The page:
• MAX1909E – Multichemistry Battery Charger with Automatic System Power Selector
  • ISL6559CR – Multi-Phase PWM Controller
  • 7407 – Hex Buffers/Drivers With Open-Collector High-Voltage Outputs – Texas Instruments
  • IRF3704S – SMPS MOSFET – International Rectifier
  • F3711S – HEXFET Power MOSFET – International Rectifier
  • CEB6030L – N-Channel Logic Level Enhancement Mode Field Effect Transistor – Chino-Excel Technology
  • FDD8896 – 30V N-Channel PowerTrench® MOSFET – Fairchild semiconductor
  • FDD8880 – N-Channel PowerTrench® MOSFET 30V, 58A, 9mO – – Fairchild semiconductor
  • 20N03L – Power MOSFET – ON Semiconductor
  • PMBS3904 – equivalent 2N3904 NPN Epitaxial Silicon Transistor
  • LM324M – Low Power Quad Operational Amplifiers – National Semiconductor
  • ISL6227CA – Dual Mobile-Friendly PWM Controller with DDR Option – Intersil Corporation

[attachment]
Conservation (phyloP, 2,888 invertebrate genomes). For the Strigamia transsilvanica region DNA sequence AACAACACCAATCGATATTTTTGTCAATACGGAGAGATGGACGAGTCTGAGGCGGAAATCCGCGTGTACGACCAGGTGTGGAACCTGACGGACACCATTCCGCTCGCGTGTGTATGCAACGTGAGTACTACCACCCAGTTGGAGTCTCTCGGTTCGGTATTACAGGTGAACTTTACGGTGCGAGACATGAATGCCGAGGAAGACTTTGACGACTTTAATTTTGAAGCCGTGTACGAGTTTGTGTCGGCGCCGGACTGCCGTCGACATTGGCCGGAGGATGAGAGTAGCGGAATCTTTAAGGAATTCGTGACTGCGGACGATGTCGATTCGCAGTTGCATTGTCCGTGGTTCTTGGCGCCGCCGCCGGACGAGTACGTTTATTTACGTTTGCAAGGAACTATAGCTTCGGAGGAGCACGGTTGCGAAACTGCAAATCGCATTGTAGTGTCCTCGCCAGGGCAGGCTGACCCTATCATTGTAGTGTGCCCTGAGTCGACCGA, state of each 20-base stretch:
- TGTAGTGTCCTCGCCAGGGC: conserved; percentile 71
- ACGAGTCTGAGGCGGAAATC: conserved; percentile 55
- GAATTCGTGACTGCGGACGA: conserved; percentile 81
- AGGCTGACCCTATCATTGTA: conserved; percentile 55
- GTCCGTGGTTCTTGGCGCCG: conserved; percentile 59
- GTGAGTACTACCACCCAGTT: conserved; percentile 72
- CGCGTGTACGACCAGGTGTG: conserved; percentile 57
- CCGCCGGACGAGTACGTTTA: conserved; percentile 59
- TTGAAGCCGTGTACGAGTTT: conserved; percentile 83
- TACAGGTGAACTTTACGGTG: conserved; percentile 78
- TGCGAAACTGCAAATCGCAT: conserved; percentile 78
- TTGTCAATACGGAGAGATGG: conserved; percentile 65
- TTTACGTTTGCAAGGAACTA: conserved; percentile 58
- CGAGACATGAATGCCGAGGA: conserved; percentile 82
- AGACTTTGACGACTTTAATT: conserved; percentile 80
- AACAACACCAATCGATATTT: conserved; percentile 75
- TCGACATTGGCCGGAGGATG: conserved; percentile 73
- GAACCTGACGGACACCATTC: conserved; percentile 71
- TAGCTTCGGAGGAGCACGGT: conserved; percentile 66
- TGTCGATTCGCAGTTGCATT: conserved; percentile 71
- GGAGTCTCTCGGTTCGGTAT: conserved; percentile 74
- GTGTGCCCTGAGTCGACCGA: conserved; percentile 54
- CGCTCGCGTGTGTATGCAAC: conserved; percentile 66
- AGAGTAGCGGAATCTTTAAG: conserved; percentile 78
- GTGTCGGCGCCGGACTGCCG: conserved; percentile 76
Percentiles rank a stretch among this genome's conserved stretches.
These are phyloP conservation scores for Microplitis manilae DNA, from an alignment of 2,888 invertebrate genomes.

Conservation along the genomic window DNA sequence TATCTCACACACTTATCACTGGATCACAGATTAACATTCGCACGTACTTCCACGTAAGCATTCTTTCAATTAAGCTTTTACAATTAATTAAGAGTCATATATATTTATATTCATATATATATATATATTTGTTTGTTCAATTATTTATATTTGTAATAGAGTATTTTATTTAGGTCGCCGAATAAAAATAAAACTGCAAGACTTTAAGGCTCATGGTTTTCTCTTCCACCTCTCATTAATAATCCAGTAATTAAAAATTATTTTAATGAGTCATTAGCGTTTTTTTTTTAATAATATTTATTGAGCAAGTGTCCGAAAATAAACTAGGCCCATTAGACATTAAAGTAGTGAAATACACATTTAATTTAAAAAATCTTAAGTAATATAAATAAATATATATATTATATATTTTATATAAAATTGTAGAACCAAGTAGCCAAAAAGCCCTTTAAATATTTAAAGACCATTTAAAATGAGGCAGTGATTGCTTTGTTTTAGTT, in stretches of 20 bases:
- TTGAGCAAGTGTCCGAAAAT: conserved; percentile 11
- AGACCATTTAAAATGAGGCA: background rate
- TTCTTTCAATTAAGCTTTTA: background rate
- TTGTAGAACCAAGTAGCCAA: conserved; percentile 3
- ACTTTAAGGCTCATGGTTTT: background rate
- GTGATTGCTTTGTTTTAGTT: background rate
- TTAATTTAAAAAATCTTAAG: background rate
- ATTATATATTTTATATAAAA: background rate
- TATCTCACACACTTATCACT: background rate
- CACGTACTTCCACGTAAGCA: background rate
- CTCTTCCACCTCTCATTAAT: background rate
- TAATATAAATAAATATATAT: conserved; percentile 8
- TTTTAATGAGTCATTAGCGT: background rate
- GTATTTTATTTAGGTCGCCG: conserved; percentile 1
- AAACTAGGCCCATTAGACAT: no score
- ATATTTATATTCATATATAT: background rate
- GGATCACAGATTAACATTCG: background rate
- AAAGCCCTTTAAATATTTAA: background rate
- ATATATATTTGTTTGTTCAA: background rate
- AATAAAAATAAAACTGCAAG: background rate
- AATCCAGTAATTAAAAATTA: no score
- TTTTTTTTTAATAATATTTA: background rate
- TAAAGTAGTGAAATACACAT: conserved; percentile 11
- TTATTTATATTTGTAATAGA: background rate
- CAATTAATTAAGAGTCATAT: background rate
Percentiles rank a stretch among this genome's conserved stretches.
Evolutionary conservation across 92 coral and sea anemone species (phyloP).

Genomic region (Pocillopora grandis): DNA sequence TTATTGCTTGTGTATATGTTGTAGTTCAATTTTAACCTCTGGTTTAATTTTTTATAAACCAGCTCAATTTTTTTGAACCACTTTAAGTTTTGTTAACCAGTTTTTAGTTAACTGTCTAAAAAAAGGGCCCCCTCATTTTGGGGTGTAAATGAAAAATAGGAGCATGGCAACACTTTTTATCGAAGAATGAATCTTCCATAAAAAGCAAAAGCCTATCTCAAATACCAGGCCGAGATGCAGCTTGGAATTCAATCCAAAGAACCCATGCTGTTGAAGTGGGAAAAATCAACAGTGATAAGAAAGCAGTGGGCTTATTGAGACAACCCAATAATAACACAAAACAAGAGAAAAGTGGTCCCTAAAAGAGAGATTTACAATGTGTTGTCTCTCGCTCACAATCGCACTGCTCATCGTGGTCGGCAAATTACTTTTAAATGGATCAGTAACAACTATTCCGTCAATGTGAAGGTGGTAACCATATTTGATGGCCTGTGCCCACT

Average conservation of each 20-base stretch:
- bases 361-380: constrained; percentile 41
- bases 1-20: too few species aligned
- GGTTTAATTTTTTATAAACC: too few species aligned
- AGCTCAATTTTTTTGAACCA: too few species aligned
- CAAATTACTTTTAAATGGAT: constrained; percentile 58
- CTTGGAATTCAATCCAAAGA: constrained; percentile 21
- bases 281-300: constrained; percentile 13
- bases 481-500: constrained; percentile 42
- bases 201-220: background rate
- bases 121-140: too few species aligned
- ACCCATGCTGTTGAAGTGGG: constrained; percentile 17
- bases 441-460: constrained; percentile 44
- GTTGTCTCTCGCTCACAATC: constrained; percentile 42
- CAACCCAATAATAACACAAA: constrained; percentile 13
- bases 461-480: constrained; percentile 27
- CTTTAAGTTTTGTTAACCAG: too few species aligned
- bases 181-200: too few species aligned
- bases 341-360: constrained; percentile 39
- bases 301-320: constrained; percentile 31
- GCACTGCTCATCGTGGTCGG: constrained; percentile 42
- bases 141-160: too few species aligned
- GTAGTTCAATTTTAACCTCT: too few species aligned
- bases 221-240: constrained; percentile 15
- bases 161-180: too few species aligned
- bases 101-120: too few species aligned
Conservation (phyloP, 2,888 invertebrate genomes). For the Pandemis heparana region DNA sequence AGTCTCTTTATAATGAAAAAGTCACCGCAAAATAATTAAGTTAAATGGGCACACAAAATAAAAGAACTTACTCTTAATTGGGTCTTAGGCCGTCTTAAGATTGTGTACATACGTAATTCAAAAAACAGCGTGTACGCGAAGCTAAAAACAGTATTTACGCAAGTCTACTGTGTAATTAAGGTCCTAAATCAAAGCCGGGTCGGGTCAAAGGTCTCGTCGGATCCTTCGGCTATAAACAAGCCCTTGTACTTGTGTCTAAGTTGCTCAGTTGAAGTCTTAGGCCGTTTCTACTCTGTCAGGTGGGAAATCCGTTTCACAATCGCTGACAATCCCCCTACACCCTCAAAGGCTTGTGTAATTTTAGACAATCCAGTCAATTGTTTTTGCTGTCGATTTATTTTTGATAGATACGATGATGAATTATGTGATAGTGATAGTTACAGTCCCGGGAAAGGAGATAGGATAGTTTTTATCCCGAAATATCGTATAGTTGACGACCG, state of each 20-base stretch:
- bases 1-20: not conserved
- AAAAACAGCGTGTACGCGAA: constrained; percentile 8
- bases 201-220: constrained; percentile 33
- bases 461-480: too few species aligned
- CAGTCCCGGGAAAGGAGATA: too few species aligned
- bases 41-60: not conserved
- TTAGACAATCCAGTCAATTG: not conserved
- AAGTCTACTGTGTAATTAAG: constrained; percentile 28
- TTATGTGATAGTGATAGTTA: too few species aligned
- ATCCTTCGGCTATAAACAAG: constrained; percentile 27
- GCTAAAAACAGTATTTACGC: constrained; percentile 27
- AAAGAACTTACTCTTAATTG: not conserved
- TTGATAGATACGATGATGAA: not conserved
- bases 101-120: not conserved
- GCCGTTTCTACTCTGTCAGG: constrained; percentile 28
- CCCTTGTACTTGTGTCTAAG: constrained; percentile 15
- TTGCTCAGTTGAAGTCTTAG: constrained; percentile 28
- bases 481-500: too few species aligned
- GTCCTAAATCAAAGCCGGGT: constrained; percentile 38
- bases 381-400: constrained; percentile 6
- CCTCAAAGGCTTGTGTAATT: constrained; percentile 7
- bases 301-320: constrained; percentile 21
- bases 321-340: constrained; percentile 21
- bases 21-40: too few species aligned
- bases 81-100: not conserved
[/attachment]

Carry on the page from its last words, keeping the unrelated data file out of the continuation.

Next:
• G1421 – 2W Stereo Audio Amplifier with No Headphone Coupling Capacitor Function – Global Mixed-mode Technology Inc
  • G792 – probably fan controller – Global Mixed-mode Technology Inc
  • 74LVC08A – quadruple 2-input positive-and gates
  • 74AHCT125 – quadruple bus buffer gates with 3-state outputs
  • 74AHCT08D – quadruple 2-input positive-and gates
  • AO4407L – P-Channel Enhancement Mode Field Effect Transistor – Alpha & Omega Semiconductors
  • AO4800BL – Dual N-Channel Enhancement Mode Field Effect Transistor – Alpha & Omega Semiconductors
  • ISL6207CB – High Voltage Synchronous Rectified Buck MOSFET Driver – Intersil Corporation
  • LVC14A – Hex inverting Schmitt-trigger with 5V tolerant input – NXP Semiconductors
  • 74LCX00 – Low Voltage Quad 2-Input NAND Gate with 5V Tolerant Inputs